Today, I have the unique pleasure of having a guest post by the awesome Ella Martin. Her novel, WILL THE REAL PRINCE CHARMING PLEASE STAND UP is due to release July 2014. She can be found on here and here.
ON FEAR AND WRITING
by Ella Martin
I admire anybody who has the guts to write anything at all. – E.B. White
Writing is a scary business.
I’m not talking about the fear that no one will ever buy your book, or the fear that editors won’t buy it, or even the fear that agents won’t love it enough to offer to represent you.
Those are all scary things related to writing, but those are all after the fact because writing—the actual act of sitting down and getting words onto the page (or screen, as the case more often is these days)—can be pretty freakin’ terrifying.
It wasn’t always like this for me. And in all actuality, I love to write. It’s my emotional outlet. My fifth-grade teacher handed me a blank notebook one day and told me to fill it up with all my thoughts and ideas and stories, and I was hooked. In those days, writing wasn’t so scary. Writing was just something I did.
When I sat down to write my novel WILL THE REAL PRINCE CHARMING PLEASE STAND UP?, it wasn’t scary. I wrote it during NaNoWriMo 2012, and I signed up for that on a whim. I’d had the general idea for the story for month, but I finally put the words onto the screen that November. I was excited and eager to be writing the first draft, and I didn’t have a chance to be scared.
But writing the second book? I didn’t have the one-month self-imposed deadline. I wouldn’t “earn” a shirt proclaiming me a winner once I’d finished it. I didn’t have a site that would hold me accountable before all my peers. Worse, I had time to think, to second-guess myself, to wonder if I was telling the right story for my character. In that way, time can be a dangerous thing because if allowed, time can feed fear and allow it to fester.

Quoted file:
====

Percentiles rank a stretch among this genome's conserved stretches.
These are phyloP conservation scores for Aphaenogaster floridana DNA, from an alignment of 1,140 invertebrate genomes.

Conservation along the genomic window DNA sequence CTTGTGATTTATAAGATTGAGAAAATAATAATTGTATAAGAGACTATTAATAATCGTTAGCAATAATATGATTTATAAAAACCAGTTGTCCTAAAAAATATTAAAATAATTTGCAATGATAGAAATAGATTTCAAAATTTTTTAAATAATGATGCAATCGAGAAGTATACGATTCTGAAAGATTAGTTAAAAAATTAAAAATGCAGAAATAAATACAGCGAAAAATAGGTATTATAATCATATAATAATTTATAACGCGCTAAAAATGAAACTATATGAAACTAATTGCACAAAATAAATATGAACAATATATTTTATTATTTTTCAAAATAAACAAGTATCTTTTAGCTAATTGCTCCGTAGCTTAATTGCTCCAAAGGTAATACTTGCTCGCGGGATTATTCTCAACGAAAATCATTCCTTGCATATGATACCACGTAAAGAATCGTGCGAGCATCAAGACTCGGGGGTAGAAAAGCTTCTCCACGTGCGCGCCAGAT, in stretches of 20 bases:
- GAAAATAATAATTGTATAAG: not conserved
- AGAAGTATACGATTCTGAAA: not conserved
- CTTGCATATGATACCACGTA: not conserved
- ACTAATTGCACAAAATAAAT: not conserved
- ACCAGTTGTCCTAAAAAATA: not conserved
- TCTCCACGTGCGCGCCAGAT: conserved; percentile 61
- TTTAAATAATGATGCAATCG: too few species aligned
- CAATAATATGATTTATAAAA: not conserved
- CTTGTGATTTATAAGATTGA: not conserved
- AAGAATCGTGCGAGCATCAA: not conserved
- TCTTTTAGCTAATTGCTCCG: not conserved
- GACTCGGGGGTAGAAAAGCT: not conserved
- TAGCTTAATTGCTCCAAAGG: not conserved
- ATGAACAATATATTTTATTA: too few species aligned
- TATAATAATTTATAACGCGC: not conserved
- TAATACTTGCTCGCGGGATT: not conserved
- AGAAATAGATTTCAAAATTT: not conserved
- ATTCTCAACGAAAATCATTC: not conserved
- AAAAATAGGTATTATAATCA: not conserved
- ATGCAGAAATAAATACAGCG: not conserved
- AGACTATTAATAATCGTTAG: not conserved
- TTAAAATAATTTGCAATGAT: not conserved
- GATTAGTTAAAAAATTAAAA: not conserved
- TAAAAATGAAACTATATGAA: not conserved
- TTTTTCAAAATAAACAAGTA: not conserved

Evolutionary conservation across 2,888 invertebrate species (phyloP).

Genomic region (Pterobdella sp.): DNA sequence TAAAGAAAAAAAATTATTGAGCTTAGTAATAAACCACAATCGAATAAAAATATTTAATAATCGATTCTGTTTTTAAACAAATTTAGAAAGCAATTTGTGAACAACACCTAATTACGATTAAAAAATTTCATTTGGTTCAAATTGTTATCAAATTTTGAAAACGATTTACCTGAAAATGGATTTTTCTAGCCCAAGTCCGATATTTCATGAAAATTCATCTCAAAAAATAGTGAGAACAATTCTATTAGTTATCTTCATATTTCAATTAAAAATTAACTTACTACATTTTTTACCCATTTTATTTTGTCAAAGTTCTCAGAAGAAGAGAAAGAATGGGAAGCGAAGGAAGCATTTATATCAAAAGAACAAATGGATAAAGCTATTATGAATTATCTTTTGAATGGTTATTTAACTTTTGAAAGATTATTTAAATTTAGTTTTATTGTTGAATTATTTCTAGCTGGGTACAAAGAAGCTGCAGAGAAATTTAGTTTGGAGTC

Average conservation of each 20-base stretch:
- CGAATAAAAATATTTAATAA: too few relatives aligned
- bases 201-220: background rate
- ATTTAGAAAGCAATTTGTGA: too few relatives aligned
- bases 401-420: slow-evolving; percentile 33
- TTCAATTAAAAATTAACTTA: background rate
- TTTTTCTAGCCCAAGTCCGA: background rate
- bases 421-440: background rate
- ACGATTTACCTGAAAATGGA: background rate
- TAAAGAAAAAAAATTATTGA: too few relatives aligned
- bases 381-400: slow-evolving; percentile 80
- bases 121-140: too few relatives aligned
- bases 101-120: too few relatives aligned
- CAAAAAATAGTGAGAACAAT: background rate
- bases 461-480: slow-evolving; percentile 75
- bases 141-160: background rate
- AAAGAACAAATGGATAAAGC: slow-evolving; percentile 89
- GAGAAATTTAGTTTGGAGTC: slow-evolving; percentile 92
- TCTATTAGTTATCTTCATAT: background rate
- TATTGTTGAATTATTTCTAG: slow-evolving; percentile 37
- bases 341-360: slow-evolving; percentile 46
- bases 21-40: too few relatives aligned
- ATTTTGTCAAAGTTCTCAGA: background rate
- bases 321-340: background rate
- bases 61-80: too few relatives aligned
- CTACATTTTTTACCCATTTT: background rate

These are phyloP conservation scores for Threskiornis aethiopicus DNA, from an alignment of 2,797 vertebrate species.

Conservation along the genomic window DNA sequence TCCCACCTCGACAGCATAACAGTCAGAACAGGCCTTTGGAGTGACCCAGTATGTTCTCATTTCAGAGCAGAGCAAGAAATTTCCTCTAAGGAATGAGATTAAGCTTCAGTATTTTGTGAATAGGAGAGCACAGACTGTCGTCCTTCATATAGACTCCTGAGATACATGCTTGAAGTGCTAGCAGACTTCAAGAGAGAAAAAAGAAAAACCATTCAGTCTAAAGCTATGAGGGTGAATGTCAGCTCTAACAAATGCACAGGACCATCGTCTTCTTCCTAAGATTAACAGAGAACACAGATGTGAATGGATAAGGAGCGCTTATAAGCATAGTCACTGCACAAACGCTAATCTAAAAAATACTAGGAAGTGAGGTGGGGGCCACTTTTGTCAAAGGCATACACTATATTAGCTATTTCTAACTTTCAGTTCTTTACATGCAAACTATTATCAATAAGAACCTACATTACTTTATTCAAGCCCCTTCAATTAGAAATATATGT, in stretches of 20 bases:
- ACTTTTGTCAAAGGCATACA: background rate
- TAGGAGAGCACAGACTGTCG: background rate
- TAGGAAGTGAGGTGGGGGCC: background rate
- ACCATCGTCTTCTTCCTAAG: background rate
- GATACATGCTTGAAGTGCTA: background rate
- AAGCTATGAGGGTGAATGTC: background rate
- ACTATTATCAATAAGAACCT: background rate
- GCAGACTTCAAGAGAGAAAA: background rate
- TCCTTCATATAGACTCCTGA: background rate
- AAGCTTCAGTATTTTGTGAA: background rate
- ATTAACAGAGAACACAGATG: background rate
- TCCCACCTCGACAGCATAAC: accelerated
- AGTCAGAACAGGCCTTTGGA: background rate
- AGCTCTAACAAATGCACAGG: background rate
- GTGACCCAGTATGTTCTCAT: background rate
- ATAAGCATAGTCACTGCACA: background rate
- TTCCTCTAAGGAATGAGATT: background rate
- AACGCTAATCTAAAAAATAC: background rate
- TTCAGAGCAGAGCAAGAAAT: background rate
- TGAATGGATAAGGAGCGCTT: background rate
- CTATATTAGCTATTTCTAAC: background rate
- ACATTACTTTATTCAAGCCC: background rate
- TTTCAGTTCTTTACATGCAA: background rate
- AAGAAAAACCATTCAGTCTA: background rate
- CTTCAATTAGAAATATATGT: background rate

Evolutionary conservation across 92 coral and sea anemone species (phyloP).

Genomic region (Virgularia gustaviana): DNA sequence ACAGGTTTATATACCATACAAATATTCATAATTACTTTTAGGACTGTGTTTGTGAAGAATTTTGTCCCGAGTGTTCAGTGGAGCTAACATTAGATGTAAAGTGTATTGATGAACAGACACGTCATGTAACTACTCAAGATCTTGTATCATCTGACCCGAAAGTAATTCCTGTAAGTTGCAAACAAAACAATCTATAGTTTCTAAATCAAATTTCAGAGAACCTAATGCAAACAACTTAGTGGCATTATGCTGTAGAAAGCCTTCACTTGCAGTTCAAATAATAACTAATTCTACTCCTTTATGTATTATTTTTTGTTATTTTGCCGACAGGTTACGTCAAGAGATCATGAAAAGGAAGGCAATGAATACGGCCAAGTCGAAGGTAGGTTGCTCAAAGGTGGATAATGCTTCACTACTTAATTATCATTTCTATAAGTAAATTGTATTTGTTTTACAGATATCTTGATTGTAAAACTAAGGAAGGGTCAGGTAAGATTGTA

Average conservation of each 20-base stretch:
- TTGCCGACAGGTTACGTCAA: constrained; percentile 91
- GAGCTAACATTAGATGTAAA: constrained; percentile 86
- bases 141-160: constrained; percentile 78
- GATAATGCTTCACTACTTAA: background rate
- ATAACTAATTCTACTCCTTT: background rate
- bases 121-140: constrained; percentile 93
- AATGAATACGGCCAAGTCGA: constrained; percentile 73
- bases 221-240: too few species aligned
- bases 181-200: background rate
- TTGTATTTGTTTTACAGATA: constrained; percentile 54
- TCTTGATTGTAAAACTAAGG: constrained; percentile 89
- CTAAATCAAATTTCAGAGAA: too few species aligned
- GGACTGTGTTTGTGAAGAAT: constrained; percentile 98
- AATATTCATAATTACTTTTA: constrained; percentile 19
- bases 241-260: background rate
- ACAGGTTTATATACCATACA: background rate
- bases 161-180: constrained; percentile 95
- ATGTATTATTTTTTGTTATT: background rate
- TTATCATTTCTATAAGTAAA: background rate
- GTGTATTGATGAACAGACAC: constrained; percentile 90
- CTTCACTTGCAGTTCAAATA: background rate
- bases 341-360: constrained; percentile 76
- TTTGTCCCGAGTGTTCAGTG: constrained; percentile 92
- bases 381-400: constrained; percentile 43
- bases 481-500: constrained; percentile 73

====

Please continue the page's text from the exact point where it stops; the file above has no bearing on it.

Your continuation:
Why, then, is writing so scary? I can’t speak for anyone else, but for me, committing words to the page, knowing that people may—no, will—read them, is intimidating. My work in progress, a companion novel to WILL THE REAL PRINCE CHARMING PLEASE STAND UP?, has started and stalled more times than a lemon coming off a used car lot. In my head, I have the story perfectly mapped out, and the words are beautifully written. It’s flawless.
To actually write out the story, though, means it will lose that perfection. It subjects it to the possibility (and likelihood) of being questioned, torn apart, and rejected. And as much as I claim to welcome feedback and embrace rejection, it’s still scary.
I once read somewhere that fear and excitement, from a purely physiological perspective, are the same emotion. The body responds the same way to both. Pupils dilate, adrenaline courses, heartbeats race, breathing quickens to accommodate the increased blood flow, and the brain is on alert. How we use that energy is what determines if it’s fear or excitement.
So embrace the fear and channel that energy into your words. Know that it’s okay to be scared—but it’s not okay to give into that fear. Repurpose the fear as excitement, and write like no one but you will ever read it. There will be ups and downs. There will be passages you can’t wait to write and parts you force yourself to slog through. But when you’ve met your word count for the day or feel the euphoria that comes after finishing a chapter, you can think of the roller coaster you’ve just been on, look back on it, and say, “I wanna do that again!”
Ella Martin is a YA author represented by Julia A. Weber of J.A.W. Literaturagentur. Her debut novel WILL THE REAL PRINCE CHARMING PLEASE STAND UP? is a contemporary continuation of Snow White in which a 15-year-old girl discovers “happily ever after” only happens with the right guy. It will be available July 2014 from Astraea Press.